And it seems to me that the assertion that the Abbey is not ‘world class’ is based on the fact that when you add all the scores together, shows are not reaching 5 or even higher than 4. But when you look at the evaluations you can see that it’s nearly impossible for this to happen – not with three different evaluators, and not with so many different categories. I would guess that if you read all of the Arts Council reports for the period in question you would find that no-one is doing ‘world class’ work.
In fairness, the world class label appears to be the Abbey’s, and reports seem to suggest they have had some opportunity to have input into who the assessors were and how the evaluations were to be done. But the overall point I’m making is that I don’t think the evaluations suggest that the Abbey is in any real sense failing.
Also notable is the extent to which personal taste plays a role. The three assessors are all men, all living in England (though one is Irish), and all of a particular age. But one of the noticeable things about the Abbey in recent years is that they are trying to appeal to many different audiences – the audience for Shush is not the same as the audience for Alice in Funderland and is not the same as the audience for Quietly or The Dead. It’s very clear that in some cases the assessors actually just didn’t like a particular show – that it wasn’t to their taste. And the scores reflect that.
Having read all the reports, then, it seems to me that most of the shows that the Abbey staged in the last two years were appreciated by at least one and often two of the assessors. They scored well in many of the categories most of the time. Individual assessors have negative comments to make (and a lot of the negativity seems to come from one assessor), but I was surprised when I read the reports to find so many positive comments. The headlines and report didn’t prepare me for that at all.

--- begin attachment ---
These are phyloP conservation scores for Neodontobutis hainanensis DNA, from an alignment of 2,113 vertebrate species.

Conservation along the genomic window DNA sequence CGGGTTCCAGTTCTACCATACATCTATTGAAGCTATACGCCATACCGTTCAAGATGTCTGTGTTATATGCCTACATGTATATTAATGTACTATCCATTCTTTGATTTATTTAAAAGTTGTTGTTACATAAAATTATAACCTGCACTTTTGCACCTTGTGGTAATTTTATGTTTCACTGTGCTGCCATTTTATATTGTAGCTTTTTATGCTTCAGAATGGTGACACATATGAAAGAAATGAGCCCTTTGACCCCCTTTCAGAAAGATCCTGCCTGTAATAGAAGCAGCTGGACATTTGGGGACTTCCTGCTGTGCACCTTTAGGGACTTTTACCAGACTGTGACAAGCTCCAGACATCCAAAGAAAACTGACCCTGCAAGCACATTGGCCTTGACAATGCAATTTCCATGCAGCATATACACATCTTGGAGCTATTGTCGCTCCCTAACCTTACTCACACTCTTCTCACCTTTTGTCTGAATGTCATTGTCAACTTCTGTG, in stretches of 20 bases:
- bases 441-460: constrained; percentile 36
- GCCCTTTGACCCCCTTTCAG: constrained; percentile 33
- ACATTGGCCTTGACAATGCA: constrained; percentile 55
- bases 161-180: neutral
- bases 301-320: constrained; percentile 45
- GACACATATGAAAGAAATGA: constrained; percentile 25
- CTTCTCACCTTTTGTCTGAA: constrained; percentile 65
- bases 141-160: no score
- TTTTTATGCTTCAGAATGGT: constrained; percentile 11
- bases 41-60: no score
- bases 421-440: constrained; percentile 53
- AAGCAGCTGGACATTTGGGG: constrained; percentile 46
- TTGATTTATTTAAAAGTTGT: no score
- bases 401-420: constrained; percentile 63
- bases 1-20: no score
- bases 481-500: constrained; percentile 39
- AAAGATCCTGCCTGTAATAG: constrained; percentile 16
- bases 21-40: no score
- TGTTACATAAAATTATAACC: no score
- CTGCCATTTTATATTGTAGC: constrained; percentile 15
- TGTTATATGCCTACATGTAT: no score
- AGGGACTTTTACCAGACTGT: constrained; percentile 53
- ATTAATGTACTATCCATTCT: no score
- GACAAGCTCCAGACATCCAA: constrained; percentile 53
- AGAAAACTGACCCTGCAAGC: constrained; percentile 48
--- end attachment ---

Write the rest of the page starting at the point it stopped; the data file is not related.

And who is to say what “world class” is anyway? Too often in Ireland, world class means “as good as what they have in London”, but I don’t think that’s a reasonable criterion to judge the Abbey against. For instance, the comment about how one show would be fine for an English regional theatre really bothered me – it shows a different sense of cultural context from what we have here in Ireland.
Also, much was made about one aspect of one production being judged by one assessor as below the standard acceptable in professional theatre – but when you read the other reports, that just seems like, well, one opinion (which is what it is). Again when I first read this remark I thought this view had been formed after long and careful examination of large portions of the Abbey’s work. Obviously I wasn’t reading things very cleverly yesterday…
I suppose what I’m really saying is that I don’t think there’s a story here at all. I gather that some kind of longer report may be in the offing, so perhaps we’ll find out more then.
I’ve also read some criticism of the reports themselves – the they are harsh or ungenerous or perfunctory or whatever. I have some sympathy with the assessors here, to be honest. They didn’t write these reports to have them read by a wide public, nor to be read by the people whose work they are assessing. Their frankness about some things – the bald declarations that an actor is ‘good’ or ‘bad’ or words to that effect – will make very hard reading for some people. But if the assessors were writing for publication they would have done what we all (should try to) do, which is to support criticisms with specific examples, and to try to frame criticisms constructively (“how can we make this better” rather than “this is why you failed”). When you are writing for assessment, you tend to take all of this as read. I know this myself from grading academic work – a comment on a student’s paper will be written one way if for the student, and another way if written for an external assessor.